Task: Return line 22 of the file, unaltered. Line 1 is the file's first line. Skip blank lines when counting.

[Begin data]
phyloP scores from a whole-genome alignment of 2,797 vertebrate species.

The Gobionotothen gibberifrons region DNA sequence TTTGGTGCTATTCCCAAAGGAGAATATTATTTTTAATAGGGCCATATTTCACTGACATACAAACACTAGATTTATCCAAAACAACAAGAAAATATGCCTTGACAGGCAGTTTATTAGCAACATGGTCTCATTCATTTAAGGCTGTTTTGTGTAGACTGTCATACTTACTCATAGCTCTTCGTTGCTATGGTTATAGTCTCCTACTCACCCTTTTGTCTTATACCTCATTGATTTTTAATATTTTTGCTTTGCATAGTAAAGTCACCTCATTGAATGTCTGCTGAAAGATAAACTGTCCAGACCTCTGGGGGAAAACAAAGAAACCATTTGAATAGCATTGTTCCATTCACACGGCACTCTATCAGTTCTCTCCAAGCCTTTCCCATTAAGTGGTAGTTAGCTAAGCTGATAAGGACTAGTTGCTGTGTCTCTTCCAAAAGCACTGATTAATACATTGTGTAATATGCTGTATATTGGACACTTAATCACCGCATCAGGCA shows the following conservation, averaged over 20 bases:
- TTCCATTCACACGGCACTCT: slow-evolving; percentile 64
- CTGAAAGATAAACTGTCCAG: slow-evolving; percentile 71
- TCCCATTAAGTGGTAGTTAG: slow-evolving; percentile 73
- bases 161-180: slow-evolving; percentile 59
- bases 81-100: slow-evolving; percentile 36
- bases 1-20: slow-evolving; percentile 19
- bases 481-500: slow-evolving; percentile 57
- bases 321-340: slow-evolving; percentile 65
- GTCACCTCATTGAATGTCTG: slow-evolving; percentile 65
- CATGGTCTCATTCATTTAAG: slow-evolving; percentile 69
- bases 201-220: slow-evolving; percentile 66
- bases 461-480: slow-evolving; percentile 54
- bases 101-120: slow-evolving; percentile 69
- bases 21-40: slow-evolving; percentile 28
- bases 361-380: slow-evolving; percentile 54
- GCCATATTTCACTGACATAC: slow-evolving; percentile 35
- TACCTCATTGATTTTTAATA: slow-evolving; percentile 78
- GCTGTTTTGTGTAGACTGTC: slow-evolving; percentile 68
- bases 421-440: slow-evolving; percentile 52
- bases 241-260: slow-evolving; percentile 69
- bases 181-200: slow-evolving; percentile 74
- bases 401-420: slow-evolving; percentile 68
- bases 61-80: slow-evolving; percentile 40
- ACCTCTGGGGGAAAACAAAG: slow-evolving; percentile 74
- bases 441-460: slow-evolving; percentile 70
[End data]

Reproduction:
- bases 241-260: slow-evolving; percentile 69